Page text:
MUSHROOMS): A number of Schedule I hallucinogenic substances are
classified chemically as tryptamines. Most of these are found in nature but
many, if not all, can be produced synthetically. Psilocybin
(O-phosphoryl-4-hydroxy-N, N-ethyltryptamine) and psilocyn (4-hydroxy-N, N-dimethyltryptamine)
are obtained from certain mushrooms indigenous to tropical and subtropical
regions of South America, Mexico, and the United States. As pure chemicals at
doses of 10 to 20 mg, these hallucinogens produce muscle relaxation, dilation of
pupils, vivid visual and auditory distortions, and emotional disturbances.
However, the effects produced by consuming preparations of dried or brewed
mushrooms are far less predictable and largely depend on the particular
mushrooms used and the age and preservation of the extract. There are many
species of "magic" mushrooms that contain varying amounts of these tryptamines,
as well as uncertain amounts of other chemicals. As a consequence, the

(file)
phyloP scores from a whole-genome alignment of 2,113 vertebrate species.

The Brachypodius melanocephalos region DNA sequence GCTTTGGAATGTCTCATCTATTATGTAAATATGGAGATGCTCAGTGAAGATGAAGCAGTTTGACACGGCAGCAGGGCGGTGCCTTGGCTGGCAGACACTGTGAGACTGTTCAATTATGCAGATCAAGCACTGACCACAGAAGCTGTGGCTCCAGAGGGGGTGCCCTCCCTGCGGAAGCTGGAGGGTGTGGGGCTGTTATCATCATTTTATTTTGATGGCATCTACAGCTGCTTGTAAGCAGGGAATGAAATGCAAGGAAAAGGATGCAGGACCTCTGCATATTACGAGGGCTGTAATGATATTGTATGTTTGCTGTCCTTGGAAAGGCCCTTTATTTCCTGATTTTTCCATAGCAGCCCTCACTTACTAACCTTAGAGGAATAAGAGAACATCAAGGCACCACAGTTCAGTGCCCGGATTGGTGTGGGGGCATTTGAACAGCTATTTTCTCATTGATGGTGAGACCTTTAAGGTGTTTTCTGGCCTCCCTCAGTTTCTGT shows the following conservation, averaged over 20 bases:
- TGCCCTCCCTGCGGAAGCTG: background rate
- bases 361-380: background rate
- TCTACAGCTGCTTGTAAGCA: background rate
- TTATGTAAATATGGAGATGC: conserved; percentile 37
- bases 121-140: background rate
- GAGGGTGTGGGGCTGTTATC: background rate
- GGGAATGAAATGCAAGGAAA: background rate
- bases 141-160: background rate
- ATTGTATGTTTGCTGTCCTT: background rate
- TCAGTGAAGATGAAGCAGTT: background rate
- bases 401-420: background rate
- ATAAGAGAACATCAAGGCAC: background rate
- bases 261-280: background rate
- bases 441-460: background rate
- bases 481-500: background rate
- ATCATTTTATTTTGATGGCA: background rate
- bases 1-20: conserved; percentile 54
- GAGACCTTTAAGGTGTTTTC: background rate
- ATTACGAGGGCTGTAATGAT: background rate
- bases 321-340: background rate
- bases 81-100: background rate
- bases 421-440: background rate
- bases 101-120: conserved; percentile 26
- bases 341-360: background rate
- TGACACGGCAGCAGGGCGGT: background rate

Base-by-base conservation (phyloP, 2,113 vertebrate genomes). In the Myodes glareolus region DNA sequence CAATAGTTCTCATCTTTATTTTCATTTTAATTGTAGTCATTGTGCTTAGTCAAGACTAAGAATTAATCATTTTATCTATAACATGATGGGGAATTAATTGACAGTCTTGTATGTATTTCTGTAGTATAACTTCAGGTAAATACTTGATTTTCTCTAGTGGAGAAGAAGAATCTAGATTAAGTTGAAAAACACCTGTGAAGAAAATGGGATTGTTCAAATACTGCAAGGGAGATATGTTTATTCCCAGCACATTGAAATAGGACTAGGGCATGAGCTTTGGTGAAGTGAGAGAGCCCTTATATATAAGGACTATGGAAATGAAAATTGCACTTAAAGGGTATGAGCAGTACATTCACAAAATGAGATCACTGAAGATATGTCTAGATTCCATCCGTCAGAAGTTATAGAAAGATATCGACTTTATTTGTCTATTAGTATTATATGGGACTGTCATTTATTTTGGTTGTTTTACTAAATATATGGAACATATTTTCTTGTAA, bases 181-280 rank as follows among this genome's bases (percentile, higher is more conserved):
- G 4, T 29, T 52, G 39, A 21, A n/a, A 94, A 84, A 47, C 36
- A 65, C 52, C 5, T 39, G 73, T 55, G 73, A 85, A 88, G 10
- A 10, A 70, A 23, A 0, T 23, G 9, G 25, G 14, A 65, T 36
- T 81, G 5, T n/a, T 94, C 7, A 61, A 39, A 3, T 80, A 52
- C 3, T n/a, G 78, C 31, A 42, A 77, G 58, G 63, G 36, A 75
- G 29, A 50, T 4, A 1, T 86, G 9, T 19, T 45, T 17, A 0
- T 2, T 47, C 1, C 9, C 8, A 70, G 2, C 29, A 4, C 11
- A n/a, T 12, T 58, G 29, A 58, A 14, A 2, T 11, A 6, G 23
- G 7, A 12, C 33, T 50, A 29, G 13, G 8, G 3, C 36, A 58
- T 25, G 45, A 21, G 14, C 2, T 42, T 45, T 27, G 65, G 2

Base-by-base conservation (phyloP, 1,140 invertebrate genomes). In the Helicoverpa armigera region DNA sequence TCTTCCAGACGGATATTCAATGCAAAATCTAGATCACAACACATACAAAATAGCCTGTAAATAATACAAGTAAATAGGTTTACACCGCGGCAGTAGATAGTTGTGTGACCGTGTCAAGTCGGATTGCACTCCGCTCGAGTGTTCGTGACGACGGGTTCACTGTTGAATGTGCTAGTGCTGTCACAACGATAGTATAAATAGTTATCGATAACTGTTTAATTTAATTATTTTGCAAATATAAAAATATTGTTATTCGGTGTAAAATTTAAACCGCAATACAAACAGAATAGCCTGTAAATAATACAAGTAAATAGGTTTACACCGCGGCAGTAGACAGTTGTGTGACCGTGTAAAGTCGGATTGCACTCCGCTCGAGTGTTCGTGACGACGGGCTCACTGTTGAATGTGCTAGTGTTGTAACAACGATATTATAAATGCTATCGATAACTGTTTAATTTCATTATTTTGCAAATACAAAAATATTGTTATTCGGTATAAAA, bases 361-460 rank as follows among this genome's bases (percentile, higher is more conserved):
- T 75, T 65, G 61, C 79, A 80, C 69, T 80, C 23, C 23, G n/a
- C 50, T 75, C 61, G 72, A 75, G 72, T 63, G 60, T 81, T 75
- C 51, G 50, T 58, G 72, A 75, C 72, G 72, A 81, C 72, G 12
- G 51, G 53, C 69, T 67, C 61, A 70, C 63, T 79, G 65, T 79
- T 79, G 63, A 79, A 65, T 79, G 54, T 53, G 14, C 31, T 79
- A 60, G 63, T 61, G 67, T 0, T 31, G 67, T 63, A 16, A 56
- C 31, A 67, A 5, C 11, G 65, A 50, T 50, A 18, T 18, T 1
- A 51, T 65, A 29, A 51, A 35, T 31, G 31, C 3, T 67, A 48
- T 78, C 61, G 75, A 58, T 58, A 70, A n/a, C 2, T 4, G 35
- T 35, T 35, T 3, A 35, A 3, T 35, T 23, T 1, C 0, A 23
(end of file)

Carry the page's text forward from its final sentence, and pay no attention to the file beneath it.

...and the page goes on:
hallucinogenic activity, as well as the extent of toxicity produced by various
plant samples, are often unknown.
A number of other hallucinogens have very similar structures and properties to those of DMT. Diethyltryptamine (DET), for example, is an analogue of DMT and produces the same pharmacological effects but is somewhat less potent than DMT. Alpha-ethyltryptamine (AET) is another tryptamine hallucinogen added to the list of Schedule I hallucinogens in 1994. Bufotenine (5-hydroxy-N-N-dimethyltryptamine) is a Schedule I substance found in certain mushrooms, seeds, and skin glands of Bufo toads. In general, most bufotenine preparations from natural sources are extremely toxic. N,N-Diisopropyl-5-methoxytryptamine (referred to as Foxy-Methoxy) is an orally active tryptamine recently encountered in the United States. (Source: DEA)
Alpha-methyltryptamine (AMT), known as "spirals," was designated a Schedule I drug by the DEA in April of 2003. 5-methoxy-alpha-methyltryptamine (5-MeO-AMT) is also a tryptamine. Other common names for 5-MeO-AMT are "alpha-O", "alpha" and "O-DMS."
Users of tryptamines typically experience a multitude of effects. These effects include hallucinations, euphoria, dilated pupils, empathy, visual and auditory disturbances/distortions, “feelings of love,” and emotional distress. Some users may experience nausea, vomiting, and diarrhea. Tryptamines, like Foxy and AMT, are very dose dependent, which means that the doubling of a moderate dose could result in effects similar to LSD. The duration of effects from 20 mg of AMT usually last between 12 and 24 hours, while the effects from 6 to 10 mg of Foxy reportedly last from 3 to 6 hours. (Source: DEA)